Developments in medicine have not always stemmed from the need for improving the quality of drugs or treatment methods. Most are and still are the result of the need for novel methods for managing diseases, epidemics, or pandemics. Surgical procedures to correct deformities necessitate other developments, too, especially in medical equipment.
For a long while now, among the key drivers of change in health systems have been better information and the rising social distress. That has staked the future of healthcare and the medical industry on drastic resolutions as the present conditions would require. This leaving of significant positive change to chance has cost the healthcare industry heavily in managing the recent COVID-19 pandemic.
The medical industry is quickly learning its mistakes
Healthcare is now shedding off most of its hierarchical model. This approach has allowed the introduction of innovation by new players for rapid developments. This integrated ecosystem encourages collaboration with other players who do not necessarily have control over the industry in providing services that meet the industry’s needs.
Such inter-industry dependence fosters the development of rapid solutions and highly-responsive innovation. With that, the healthcare industry can address even extreme needs, such as epidemics and pandemics, without exerting much pressure on its workforce. Medical practitioners can also obtain assays and openly interact with Kinase selectivity profiling tools from other stakeholders in finding the most applicable inhibitors for their practice.
The medical landscape is most efficient with intelligent technology
Developed, developing, and underdeveloped nations have been handling epidemics and pandemics distantly different. That underscores the need for a universal model for addressing such diseases. Data from medical practitioners around the world should be readily available for healthcare and research institutions. That way, they can analyze the rate of spreading and the impact of the disease. They also can accurately determine how much control is required to manage the epidemic or pandemic.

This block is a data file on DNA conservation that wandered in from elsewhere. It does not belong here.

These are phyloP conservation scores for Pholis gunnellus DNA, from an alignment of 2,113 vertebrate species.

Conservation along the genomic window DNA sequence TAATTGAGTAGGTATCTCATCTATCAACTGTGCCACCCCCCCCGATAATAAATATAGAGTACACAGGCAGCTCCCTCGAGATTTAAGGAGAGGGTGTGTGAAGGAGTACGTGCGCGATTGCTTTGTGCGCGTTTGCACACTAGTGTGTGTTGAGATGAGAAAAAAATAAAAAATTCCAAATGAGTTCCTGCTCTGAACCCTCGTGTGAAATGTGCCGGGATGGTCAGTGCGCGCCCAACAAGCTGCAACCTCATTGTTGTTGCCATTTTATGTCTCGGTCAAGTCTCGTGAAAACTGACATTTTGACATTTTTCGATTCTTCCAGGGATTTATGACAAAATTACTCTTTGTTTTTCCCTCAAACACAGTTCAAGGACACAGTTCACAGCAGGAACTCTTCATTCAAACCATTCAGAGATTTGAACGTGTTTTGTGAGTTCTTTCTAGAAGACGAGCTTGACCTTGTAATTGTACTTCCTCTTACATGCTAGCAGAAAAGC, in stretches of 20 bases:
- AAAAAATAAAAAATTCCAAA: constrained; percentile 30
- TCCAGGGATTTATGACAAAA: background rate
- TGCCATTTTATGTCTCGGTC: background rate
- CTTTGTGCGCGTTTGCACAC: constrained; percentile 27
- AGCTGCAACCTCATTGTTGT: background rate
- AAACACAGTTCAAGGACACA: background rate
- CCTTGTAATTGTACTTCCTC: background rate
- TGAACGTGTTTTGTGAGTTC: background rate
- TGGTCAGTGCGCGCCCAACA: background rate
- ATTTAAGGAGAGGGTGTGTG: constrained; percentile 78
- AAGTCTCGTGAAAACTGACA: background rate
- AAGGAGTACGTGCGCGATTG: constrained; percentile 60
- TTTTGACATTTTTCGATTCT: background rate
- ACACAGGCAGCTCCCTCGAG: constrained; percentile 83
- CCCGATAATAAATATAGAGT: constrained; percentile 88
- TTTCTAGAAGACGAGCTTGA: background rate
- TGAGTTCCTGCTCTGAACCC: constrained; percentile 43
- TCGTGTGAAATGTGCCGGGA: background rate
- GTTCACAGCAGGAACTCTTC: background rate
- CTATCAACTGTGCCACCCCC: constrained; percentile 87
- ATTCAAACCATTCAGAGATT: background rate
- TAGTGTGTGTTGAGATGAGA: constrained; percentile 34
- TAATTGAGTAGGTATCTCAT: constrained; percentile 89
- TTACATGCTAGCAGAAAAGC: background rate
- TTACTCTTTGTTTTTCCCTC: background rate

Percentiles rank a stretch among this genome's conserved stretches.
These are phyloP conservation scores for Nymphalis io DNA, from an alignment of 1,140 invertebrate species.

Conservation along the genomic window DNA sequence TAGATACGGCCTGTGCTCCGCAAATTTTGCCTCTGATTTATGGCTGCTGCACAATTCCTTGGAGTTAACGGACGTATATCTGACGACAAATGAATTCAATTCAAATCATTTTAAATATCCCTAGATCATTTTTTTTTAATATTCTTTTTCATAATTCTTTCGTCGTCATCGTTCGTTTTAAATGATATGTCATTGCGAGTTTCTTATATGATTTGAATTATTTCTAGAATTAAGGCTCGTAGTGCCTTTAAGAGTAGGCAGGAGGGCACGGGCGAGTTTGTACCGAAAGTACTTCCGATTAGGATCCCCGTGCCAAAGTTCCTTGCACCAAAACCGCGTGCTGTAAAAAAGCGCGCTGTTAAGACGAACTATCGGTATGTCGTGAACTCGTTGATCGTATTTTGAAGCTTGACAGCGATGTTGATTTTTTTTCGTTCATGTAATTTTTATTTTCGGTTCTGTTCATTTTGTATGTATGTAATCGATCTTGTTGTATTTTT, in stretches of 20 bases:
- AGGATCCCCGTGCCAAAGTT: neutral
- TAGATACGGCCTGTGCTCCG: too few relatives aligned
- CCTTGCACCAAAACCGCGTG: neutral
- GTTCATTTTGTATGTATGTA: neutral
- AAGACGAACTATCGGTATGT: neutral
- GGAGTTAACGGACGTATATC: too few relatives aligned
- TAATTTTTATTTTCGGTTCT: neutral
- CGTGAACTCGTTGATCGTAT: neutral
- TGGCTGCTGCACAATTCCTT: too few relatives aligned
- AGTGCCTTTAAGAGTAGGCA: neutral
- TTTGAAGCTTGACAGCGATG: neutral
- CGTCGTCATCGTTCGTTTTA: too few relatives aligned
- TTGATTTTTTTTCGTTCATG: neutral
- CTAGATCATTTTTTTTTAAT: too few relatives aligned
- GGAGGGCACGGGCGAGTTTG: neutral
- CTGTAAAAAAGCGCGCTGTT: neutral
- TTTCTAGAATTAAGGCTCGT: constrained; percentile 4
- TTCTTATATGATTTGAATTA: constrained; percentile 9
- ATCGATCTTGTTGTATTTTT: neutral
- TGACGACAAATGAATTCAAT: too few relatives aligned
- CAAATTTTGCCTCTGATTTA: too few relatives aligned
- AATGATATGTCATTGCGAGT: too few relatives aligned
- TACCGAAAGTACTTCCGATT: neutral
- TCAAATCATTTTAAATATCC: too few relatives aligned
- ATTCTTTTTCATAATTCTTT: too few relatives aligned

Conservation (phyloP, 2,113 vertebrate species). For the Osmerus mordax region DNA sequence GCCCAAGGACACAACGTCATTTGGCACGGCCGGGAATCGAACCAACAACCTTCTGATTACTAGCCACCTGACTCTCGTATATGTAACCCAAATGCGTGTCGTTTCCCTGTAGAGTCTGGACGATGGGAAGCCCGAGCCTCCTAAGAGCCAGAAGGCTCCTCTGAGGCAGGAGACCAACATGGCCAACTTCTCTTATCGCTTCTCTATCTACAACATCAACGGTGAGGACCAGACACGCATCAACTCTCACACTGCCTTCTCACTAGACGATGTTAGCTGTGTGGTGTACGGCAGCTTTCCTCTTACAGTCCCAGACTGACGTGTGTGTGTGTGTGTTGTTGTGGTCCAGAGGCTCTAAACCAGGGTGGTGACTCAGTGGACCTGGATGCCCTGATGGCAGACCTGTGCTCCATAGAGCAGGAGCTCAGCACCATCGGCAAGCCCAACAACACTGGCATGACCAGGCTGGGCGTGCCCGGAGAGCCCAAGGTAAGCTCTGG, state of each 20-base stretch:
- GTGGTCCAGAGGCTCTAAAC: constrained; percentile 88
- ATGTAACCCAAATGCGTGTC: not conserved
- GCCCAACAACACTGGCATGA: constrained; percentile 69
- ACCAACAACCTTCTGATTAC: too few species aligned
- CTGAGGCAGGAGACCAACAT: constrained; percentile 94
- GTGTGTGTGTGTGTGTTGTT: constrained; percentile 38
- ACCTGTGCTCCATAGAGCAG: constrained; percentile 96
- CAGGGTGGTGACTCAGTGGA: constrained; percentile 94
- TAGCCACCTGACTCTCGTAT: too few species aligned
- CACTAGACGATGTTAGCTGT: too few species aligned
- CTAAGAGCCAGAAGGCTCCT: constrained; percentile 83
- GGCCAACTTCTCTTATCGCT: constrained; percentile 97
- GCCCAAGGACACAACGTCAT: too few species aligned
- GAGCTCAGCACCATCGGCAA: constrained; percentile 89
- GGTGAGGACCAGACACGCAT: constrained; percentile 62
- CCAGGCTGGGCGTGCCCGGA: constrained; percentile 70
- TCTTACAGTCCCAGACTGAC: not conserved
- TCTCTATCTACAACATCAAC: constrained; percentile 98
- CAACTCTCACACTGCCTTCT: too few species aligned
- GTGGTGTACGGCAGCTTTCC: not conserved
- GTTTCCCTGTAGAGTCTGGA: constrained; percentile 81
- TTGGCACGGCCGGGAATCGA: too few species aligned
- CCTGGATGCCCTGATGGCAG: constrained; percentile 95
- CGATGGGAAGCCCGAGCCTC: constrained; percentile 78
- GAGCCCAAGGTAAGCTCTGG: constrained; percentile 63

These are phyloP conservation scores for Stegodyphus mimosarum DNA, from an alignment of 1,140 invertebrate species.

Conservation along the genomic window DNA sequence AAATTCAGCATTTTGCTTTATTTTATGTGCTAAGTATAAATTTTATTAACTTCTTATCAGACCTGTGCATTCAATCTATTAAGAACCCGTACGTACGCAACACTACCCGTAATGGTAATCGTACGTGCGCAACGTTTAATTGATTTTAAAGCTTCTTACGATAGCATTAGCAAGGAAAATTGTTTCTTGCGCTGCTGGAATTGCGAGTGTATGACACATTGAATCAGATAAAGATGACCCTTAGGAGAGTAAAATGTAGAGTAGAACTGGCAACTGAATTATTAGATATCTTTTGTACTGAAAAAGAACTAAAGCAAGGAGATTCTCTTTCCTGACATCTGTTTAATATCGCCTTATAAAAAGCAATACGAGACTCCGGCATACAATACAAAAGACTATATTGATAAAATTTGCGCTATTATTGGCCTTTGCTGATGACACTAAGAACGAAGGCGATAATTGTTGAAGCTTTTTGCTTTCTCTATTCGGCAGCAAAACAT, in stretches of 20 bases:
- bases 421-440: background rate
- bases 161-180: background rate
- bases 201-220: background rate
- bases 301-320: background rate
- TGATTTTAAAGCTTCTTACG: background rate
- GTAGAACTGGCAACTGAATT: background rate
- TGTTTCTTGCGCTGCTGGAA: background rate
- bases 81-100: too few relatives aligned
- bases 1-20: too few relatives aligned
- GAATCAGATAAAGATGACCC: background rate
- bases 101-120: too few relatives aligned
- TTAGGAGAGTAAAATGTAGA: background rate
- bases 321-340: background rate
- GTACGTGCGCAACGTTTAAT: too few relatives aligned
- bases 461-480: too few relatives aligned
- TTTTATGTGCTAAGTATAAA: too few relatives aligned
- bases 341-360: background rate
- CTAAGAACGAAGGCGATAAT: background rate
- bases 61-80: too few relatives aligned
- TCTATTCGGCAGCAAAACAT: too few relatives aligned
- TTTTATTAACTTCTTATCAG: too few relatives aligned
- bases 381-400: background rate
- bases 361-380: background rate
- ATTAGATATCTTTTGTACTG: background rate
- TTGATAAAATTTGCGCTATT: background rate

What intelligent technology will mean
This speedy and accurate analysis necessitates the implementation of intelligent technology. In the event of pandemics or epidemics, smart and intelligent technology will significantly reduce viral transmission and the disease’s socioeconomic effects. Therefore, it is time that healthcare systems integrated wearable technology for monitoring symptomatic persons and BigData for disease mapping and predictive modeling in preparing for the future.
The industry should also maintain virtual healthcare, thermal screening, and remote working to reduce viral transmission. Making verified information about epidemics and pandemics accessible for all will also aid in fighting fake news. Robotics will provide contactless services. Kinase mapping will enable selectivity profiling for learning reproducibility patterns. And the list of good news is endless, but not in the presence of bureaucratic healthcare systems.
Conclusion: Bureaucracy is unnecessary, at least not now
Embracing a less siloed structure will position healthcare well in countering future pandemics and epidemics. The industry interdependence that will results from that will, among others, create a fertile ground for dynamic innovation. With such innovation, healthcare will enjoy high responsivity to both current and future epidemics and pandemics. Practices can then implement intelligent technology without following unnecessary bureaucracy for consent, which would delay much-needed solutions.
The future is promising. Yes, epidemics and pandemics could strike hard. They will test the industry’s resilience and preparedness. They will put intelligent healthcare systems to the test. But still, they will also create better avenues for industry growth. The healthcare industry will prove ready to face these unknowns best while prioritizing global and universal health.